Employee Wellness Programs Need to Get Personal to Succeed
A Note From The Editor
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While 50 percent of companies with more than 50 employees have wellness programs, they are not achieving the desired employee health improvements, the New York Times recently reported. Wellness programs can work, if properly conceived and implemented -- the problem is they rarely are.
Typically, workplace-wellness programs employ a “carrot-and-stick” approach where the employee is financially rewarded for participation through lower health-care premiums and penalized with higher premiums if they do not participate. This approach is not only failing to improve the health of our workforce, but actually alienating workers by making them feel coerced into addressing lifestyle issues, and disciplined if they do not.
Wellness-program success begins with management.
Healthy employees make for engaged, happy and productive team members. As employers, this is what we want! However, motivation to make personal wellness a priority is a personal decision, and the “carrot-and-stick” approach is simply not a positive method to encourage employees to better themselves.
Instead of rewarding or penalizing employees financially, as CEO and founder of Grokker, I “walk the talk” to ensure the company’s culture actively supports each employee’s personal wellness without being preachy or condescending.
I do this by displaying my own commitment to wellness, sharing my Eat 3, Move 3, Sleep 8 mantra and regularly practicing my morning yoga in our offices or joining the team in grueling HIIT workouts.
Financially punishing one employee for walking fewer steps than another or for eating too many chocolate chip cookies during lunch only creates hostility within a team. Rather, offer everyone a supportive environment focused on the whole self.
Focus on overall well-being, not just physical health.
While smoking cessation and weight loss are important health goals, overall well-being goes beyond the physical to include stress management, resilience and mindfulness.
Employees’ self-esteem and positive feelings towards work have a direct effect on eating habits, sleep and exercise, and in turn those habits directly correlate to stress levels.
After all, an overweight colleague who successfully manages work-life balance may be infinitely more productive than their thinner counterpart who pulls all-nighters and seems constantly frazzled.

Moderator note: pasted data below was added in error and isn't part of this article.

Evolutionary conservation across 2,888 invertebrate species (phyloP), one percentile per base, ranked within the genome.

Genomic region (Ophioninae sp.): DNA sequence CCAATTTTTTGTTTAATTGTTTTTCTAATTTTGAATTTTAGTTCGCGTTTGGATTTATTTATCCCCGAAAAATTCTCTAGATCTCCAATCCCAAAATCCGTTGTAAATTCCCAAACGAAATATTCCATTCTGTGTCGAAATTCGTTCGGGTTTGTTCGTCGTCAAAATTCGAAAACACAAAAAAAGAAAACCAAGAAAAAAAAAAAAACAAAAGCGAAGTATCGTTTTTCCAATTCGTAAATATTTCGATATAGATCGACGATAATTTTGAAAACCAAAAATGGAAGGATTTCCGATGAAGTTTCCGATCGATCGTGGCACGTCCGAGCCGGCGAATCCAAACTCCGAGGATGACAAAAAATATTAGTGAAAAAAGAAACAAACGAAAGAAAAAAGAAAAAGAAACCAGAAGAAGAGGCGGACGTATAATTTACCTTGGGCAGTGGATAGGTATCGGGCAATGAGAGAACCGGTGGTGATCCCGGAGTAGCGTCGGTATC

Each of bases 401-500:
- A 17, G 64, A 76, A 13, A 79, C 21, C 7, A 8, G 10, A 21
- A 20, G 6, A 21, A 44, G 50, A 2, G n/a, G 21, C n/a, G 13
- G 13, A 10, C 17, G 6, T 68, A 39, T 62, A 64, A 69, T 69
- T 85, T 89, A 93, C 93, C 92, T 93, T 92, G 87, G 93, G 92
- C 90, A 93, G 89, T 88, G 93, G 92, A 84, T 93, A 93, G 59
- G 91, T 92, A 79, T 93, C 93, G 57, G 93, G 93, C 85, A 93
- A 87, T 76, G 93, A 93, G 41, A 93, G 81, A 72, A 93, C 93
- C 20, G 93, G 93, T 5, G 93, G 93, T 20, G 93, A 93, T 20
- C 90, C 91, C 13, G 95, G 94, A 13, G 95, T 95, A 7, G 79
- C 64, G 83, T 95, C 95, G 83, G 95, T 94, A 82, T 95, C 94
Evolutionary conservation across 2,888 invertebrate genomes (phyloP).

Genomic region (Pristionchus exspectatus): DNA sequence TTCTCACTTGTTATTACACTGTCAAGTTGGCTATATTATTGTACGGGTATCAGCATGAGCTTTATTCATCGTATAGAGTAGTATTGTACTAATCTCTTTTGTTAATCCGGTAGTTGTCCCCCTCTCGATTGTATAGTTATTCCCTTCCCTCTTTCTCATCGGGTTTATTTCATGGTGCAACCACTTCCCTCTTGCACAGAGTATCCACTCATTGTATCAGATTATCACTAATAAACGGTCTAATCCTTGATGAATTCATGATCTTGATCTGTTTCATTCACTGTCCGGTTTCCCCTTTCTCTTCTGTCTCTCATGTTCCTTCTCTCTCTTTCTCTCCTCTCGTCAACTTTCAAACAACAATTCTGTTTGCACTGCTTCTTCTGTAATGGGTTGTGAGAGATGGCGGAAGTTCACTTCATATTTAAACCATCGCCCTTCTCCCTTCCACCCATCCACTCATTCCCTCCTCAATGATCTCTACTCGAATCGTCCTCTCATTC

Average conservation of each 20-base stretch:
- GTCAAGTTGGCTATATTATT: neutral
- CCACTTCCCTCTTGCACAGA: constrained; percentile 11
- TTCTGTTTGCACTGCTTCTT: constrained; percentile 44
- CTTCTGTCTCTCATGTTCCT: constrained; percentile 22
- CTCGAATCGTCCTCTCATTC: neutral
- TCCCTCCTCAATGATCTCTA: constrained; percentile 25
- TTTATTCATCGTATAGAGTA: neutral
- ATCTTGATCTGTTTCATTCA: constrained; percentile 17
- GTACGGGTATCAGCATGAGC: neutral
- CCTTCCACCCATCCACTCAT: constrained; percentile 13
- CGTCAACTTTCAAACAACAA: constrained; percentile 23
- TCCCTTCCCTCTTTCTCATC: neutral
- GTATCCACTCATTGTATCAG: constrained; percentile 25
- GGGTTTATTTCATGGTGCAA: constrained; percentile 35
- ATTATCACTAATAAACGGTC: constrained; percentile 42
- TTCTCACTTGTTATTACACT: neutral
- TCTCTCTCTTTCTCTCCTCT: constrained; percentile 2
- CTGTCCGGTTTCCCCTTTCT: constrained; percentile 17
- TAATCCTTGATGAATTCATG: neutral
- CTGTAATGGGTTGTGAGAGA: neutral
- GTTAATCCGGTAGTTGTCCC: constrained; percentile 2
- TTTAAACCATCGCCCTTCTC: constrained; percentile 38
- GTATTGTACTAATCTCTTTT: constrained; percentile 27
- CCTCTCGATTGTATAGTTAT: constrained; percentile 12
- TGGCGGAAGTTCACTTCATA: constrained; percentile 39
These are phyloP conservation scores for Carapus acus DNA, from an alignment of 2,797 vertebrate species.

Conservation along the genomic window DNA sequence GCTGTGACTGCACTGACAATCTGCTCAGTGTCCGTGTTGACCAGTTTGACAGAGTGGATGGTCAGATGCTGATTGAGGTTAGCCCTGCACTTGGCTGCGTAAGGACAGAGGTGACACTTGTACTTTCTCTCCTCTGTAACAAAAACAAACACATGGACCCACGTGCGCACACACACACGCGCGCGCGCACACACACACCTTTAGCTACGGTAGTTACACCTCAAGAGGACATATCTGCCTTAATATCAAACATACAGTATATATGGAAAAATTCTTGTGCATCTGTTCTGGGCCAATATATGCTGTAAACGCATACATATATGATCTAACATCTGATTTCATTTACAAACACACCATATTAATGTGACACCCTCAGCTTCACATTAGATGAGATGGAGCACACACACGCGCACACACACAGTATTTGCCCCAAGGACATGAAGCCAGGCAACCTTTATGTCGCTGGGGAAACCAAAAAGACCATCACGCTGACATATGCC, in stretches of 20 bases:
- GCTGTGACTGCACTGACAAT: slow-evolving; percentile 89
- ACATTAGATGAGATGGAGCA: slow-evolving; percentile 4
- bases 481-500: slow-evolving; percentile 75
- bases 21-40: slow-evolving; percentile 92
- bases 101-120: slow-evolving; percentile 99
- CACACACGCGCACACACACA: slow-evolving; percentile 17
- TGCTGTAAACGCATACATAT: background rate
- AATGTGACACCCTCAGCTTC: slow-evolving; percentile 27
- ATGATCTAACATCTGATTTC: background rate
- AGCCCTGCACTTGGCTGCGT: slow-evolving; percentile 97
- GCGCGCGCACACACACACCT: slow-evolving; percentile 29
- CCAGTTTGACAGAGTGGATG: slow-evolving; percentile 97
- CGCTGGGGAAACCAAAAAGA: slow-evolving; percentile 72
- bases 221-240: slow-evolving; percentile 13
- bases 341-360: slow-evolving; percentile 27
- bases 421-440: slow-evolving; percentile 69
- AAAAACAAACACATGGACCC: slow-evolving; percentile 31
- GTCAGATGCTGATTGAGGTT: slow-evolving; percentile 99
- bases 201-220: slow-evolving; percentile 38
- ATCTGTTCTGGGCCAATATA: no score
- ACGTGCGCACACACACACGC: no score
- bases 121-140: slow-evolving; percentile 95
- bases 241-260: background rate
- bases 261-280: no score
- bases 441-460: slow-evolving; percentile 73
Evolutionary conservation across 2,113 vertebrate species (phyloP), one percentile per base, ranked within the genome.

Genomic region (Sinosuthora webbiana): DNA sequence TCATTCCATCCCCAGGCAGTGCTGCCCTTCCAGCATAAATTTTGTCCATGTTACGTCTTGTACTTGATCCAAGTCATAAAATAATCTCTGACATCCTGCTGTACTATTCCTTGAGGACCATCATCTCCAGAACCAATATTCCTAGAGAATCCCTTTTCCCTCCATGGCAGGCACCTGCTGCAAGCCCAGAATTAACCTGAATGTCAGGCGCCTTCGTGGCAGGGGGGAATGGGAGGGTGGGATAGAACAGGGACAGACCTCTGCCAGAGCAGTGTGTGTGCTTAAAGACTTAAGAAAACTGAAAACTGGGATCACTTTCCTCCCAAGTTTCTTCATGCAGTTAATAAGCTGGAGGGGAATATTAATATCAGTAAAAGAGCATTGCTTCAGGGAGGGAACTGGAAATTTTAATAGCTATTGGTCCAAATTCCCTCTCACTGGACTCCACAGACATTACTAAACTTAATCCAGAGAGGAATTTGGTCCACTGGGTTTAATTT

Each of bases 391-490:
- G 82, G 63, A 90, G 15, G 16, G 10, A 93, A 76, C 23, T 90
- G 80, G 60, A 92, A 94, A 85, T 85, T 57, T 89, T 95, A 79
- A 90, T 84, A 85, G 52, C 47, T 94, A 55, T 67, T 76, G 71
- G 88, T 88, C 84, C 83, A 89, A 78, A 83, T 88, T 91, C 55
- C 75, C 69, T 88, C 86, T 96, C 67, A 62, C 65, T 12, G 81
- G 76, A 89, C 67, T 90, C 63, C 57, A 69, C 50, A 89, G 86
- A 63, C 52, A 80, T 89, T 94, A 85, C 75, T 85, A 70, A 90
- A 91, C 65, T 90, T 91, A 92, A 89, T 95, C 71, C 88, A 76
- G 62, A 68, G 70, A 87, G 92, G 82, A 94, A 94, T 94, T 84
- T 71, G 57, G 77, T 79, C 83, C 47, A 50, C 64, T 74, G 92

A thoughtful wellness program advances health in all aspects -- physically, emotionally and psychologically -- because holistically caring for ourselves is the only path to true total wellness. For employees, this translates into increased productivity, creative thinking, comradery and in turn, greater success for the company as a whole.
Listen to what employees want out of a wellness program.
Johnson & Johnson is a great example of a company that has adapted its wellness program based on employee feedback. Seeing low participation in certain financial-incentive programs, the company switched its focus to campaigns without monetary rewards, such as a walking program that honors employees taking over a million steps per year.
To facilitate the most participation in wellness activities, ask what your employees desire. In metropolitan cities, where gym memberships and packages at boutique studios can soar beyond a typical monthly budget, team members may simply want to be reimbursed for these fitness “luxuries.” Perhaps your team is interested in competing in local club sports as a company or a quarterly 5K race together. If healthier eating is a priority, you might consider offering a subscription to a service such as Fresh Direct for your office instead of a vending machine.
When given the choice to define their wellness priorities, employees are much more likely to participate and these incentives will help form lifelong healthy habits.
Make it personal.
“It’s personal” is a core value at Grokker, and our company’s culture encourages each team member to take care of themselves, however it best suits them. We cater in lunch every day to encourage the team to take a true break and eat together, family style. We talk about family, dating, current events and health issues. Above all else, we laugh and relax.
Establishing personal “joy” goals are part of our quarterly performance management. These comprise actionable work-life balance goals or fitness/physical health goals ranging from, “I want to coach my daughter’s soccer team,” “I want to cook more than three meals at home each week,” “I want to lose 10 pounds before my reunion” or “I want to practice yoga and meditate three times a week.”
Through focusing on the personal-wellness goals of each team member, without punitive financial policies, you can also build a powerful culture of healthy individuals who take their well-being seriously.